The Ultimaker – a short introduction
Affordable 3D printing allows people to locally print almost any designable object. Once widespread, this has strong repercussions across our society (PDF).
The Ultimaker is a new 3D-printer that can print objects out of thermoplastics like ABS and PLA.
Assembling the unit – though requiring some dedication and love – does not require special skills or tools.
The 3D printing process
The Ultimaker has a square frame, with a horizontally moveable printhead and a vertically movable build table, an XYZ movement also known as a 'Cartesian bot'. The print head can move accurately at higher speeds than other 3D printers, making it both faster and print at up to 5-10 times more details than usual.
The heated printhead (the Extruder) will deposit a layer of molten plastic on the build table. Then the build table lowers a fraction of a milimeter along the Z-axis and the printhead will deposit a new layer that fuses with the previous one. The table lowers again for the next layer and so on.
The X, Y and Z movement is performed by three stepper motors, that are controlled by an electronics board.
A fourth stepper motor for the extruder makes sure the right amount of plastic filament is delivered at the nozzle of the printhead at the right time. The Ultimaker board itself is designed to be soldered by anyone, so no tiny SMD parts are used. However, the kit provided in the webshop is pre-assembled and comes pre-loaded with working firmware.
The brains of the Ultimaker is an off-the-shelf Arduino Mega 1280 which clicks to the board.
The Arduino's firmware will accept and execute commands to drive the steppers and print the layers.
The latest stable firmware is available free on www.ultimaker.com
The Ultimaker uses the ReplicatorG that is available for Linux, Mac and Windows. This is free software, both as in freedom and free from price. Download and installation instructions can be found here. If you fire up ReplicatorG it will connect to the Ultimaker. It then offers a dashboard so you can check its functions: move the X,Y,Z axis, test the extruder and set the required temperature.
ReplicatorG can print 3D files that come in the standard .stl format, whether written by yourself or downloaded somewhere. The .stl file of a 3D-object has to be sliced into layers that can be printed by the extruder. ReplicatorG will do that with its function “generate G-code”. The result is a G-code-file that the Arduino firmware can execute to drive the stepper motors; a layer at the time.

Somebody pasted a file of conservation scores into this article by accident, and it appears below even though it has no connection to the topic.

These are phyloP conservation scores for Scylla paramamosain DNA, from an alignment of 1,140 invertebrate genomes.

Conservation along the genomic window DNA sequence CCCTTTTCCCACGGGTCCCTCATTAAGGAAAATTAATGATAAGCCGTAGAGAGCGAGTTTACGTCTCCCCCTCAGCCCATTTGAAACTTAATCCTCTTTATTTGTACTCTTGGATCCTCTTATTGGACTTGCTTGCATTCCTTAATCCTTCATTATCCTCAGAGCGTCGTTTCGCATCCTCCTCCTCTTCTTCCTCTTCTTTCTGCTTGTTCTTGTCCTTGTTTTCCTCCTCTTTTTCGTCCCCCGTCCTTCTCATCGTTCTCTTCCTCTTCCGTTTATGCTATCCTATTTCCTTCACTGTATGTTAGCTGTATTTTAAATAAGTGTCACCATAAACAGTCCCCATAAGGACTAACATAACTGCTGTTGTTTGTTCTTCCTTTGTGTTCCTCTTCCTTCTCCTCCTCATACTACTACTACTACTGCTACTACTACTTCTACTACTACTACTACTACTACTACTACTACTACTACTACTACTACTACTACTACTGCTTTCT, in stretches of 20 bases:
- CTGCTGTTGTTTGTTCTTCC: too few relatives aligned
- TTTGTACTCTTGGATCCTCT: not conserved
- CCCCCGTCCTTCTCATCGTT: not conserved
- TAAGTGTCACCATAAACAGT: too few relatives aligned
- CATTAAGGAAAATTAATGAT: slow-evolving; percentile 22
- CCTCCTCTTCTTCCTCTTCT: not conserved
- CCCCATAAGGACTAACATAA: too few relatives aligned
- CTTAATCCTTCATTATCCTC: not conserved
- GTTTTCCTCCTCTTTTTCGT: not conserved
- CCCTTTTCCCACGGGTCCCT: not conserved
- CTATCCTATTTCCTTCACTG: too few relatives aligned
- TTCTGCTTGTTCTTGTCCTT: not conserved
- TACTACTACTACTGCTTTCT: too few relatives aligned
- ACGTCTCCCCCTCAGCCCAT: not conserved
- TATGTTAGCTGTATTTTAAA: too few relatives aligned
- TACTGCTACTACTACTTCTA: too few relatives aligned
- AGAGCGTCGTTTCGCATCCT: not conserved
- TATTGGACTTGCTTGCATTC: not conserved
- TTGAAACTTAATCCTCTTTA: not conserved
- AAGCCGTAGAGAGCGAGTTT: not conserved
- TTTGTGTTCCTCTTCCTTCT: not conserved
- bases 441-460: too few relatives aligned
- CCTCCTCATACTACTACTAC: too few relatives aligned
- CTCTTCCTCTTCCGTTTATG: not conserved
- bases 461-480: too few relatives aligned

It is wise to start with some simple calibrations files as are available on www.thingiverse.com. If you start with the default settings, there is a fair chance your Ultimaker will work straight away and print your first object. However, be prepared to do some tuning as each Ultimaker is unique - for instance for the required flow of its specific nozzle - and also various filaments have their specific characterics, like optimal melting temperature.
ReplicatorG contains a program which allows you to tune your Ultimaker for those specific settings. It is called Skeinforge and comes from the RepRap community.
With Skeinforge you can set and change every parameter of the printing process.
Skeinforge looks a bit intimitating at first, but fortunately there are just a few parameters that really matter: feedrate (speed of the nozzle movement), flowrate (the amount of plastic fed to the nozzle) and layer thickness.
Playing around with these three will get you to a stable result.
Settings for a specific material or object can be stored in a Skeinforge profile and called later when generating G-code for a different object to be made from the same material. ReplicatorG comes preloaded with a number of standard profiles, and you can add your own.
- Introduction to 3D Printing
- Ultimaker 3D-Printing Workflow illustrated in a blog post on Techwall.net
- "Ultimaker FAQ: but what about the quality of prints?" blog post on Dave Durant's Blog